Transcripts were firstly submitted to Nr and Swissprot protein database to analyze the potential open reading frames (ORF), then the transcripts failed to hit any proteins in the two databases were submitted to the software ESTSCAN (3.0.3)  to analyze the potential ORF, finally the transcripts failed the ESTSCAN are defined as non-coding sequences. The corrected unique full length sequences were annotated against 7 databases, Nr (NCBI’s non-redundant protein sequences), Nt (NCBI’s nucleotide sequences), Pfam (protein family), KOG/COG (clusters of orthologous groups of proteins/eukaryotic ortholog groups), Swiss-Prot, KEGG (Kyoto encyclopedia of genes and genomes) and GO (gene ontology) database. The softwares used are diamond v0.8.22 for Nr (e-value = 1e-5), KOG/COG (1e-3) and Swiss-Prot (e-value = 1e-5); NCBI blast 2.2.28 for Nt (e-value = 1e-5); HMMER 3.0 for Pfam (e-value = 0.01); KEGG automatic annotation server (KAAS) for KEGG (e-value = 1e-10), Blast2GO v2.5 for GO (e-value = 1e-6). When available, the functional annotation from Swiss-Prot was preferred because of its high accuracy.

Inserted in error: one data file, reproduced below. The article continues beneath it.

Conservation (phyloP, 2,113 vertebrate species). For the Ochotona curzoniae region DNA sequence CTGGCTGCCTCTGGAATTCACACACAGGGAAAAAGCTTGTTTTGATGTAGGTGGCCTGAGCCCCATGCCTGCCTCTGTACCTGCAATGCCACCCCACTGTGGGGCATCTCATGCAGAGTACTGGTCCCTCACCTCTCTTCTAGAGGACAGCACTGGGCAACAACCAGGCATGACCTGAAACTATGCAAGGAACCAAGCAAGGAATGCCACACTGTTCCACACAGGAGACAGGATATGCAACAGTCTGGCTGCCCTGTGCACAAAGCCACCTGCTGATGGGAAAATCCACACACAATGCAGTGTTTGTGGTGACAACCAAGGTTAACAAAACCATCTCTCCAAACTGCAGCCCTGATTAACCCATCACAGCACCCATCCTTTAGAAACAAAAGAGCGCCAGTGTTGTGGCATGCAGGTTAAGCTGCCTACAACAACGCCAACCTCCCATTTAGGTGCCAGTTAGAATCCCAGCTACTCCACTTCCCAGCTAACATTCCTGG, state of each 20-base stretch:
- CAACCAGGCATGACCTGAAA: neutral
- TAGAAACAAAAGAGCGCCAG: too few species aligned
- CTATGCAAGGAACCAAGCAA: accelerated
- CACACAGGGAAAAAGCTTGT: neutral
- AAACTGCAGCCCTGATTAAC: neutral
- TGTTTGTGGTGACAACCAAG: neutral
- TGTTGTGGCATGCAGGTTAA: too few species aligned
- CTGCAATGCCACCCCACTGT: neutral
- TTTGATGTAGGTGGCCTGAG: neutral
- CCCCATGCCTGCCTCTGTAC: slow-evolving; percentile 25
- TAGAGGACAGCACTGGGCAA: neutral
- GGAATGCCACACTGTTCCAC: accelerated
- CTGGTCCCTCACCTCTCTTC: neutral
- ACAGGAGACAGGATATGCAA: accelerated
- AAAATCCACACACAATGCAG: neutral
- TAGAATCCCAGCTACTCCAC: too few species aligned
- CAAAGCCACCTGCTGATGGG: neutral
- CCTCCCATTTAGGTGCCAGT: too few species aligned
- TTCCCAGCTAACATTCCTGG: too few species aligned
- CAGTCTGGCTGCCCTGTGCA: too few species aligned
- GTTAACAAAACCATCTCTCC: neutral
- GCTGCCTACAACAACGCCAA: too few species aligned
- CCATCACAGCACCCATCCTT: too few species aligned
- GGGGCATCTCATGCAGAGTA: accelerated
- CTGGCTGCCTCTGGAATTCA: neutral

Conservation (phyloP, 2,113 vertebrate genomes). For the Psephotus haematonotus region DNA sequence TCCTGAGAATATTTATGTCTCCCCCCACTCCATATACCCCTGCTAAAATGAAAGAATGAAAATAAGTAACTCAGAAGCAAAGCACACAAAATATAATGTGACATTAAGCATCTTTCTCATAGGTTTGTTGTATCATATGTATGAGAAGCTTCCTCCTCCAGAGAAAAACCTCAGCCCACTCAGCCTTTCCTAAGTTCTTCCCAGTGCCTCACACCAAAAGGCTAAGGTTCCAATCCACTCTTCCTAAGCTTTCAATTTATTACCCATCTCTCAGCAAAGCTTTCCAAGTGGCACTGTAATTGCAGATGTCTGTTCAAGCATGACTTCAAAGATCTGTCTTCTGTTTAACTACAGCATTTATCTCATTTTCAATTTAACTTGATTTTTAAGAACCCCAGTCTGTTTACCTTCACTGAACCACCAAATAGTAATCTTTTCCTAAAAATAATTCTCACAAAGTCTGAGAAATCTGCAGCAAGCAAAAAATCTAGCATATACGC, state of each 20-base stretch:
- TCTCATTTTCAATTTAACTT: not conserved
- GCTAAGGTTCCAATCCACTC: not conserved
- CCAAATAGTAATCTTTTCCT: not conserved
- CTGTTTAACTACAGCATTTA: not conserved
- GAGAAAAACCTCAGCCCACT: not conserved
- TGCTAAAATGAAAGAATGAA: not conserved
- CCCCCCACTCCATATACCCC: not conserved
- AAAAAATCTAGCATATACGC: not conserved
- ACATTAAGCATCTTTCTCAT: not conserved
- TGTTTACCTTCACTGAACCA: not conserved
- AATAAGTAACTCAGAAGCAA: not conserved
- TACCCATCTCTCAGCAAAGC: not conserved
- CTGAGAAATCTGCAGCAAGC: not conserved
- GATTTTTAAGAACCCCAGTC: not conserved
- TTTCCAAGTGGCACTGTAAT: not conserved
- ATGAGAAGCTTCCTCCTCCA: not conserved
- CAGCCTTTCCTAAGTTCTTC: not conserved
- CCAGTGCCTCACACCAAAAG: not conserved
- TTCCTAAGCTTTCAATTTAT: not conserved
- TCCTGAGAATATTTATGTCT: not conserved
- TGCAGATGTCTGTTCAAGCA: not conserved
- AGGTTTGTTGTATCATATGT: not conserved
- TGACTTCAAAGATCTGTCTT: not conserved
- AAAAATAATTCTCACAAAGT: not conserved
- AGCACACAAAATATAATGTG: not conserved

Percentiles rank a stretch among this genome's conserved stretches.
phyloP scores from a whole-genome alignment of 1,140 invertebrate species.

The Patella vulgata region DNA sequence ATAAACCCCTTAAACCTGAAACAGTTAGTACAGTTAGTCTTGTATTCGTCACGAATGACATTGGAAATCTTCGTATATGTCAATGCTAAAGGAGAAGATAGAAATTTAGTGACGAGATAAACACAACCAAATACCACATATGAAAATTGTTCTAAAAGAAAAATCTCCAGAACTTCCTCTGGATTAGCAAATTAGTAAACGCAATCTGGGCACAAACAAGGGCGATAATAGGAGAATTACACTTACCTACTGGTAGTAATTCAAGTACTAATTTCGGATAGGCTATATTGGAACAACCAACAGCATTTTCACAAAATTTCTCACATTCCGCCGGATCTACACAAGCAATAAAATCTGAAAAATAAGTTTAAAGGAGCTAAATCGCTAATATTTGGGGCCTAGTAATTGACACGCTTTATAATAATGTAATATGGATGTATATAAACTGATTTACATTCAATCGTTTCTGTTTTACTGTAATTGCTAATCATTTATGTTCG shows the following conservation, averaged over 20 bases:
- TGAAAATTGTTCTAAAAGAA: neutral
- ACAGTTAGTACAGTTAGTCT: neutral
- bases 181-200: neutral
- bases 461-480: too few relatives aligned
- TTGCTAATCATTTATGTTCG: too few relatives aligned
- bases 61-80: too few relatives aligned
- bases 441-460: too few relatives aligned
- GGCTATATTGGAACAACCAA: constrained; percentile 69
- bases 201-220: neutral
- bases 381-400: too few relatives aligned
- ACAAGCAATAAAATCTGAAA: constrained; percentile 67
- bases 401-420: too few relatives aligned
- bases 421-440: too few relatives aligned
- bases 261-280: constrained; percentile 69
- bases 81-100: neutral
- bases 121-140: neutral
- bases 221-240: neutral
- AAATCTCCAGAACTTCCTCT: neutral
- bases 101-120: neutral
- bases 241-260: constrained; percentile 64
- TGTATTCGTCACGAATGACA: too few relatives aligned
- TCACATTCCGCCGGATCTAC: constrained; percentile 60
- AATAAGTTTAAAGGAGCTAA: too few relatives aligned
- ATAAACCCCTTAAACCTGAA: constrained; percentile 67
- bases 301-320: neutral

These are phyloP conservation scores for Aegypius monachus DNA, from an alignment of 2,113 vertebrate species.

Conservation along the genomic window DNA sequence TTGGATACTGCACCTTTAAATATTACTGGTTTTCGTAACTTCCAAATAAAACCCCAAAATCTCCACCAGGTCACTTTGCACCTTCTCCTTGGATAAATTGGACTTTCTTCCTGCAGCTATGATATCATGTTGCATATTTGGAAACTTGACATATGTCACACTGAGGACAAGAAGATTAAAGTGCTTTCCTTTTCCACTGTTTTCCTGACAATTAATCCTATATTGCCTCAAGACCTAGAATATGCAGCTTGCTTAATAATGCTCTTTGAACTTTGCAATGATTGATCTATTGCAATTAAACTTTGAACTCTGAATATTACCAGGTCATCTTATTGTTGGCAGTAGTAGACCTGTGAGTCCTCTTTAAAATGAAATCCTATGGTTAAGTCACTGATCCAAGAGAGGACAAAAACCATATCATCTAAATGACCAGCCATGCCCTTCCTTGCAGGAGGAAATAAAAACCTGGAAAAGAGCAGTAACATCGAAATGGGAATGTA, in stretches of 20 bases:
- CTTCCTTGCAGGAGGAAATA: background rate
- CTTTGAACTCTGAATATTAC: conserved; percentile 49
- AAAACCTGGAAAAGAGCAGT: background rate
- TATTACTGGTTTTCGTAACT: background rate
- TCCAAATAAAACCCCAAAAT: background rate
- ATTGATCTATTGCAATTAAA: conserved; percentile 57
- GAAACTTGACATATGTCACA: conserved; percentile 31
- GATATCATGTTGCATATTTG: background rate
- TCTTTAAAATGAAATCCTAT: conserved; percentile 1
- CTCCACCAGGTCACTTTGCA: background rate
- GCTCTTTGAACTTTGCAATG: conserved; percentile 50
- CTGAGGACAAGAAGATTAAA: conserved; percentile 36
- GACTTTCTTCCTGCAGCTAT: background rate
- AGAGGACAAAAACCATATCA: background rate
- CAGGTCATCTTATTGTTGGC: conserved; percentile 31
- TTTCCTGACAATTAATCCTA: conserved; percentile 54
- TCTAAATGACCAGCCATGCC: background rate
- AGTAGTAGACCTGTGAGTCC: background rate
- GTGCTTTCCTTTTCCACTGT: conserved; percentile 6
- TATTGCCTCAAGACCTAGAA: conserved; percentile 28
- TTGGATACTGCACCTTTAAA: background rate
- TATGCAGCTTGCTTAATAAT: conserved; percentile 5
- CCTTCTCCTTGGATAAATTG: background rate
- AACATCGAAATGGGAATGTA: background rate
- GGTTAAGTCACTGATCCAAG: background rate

Quantification of gene expression level
Briefly, Hiseq clean reads from each replicate were mapped to the corrected unique full-length sequences using HTSeq v0.6.1 . And then FPKM (expected number of Fragments per Kilobase of transcript sequence per Millions base pairs sequenced) of each gene was calculated based on the length of the gene and reads count mapped to this gene. FPKM considers the effect of sequencing depth and gene length at the same time, and is currently the most commonly used method for estimating gene expression levels . Clustering analysis of gene expression value was performed by SOM method .
Differential expression assessment
Differential expression analysis of two groups was performed by using the DESeq R package with the read counts from HTSeq . DESeq provides statistical routines for determining differential expression in digital gene expression data, using a model based on the negative binomial distribution. The resulting P values were adjusted using the Benjamini and Hochberg’s approach for controlling the false discovery rate. Genes with an adjusted P-value < 0.05 found by DESeq were assigned as differentially expressed.
Gene enrichment analysis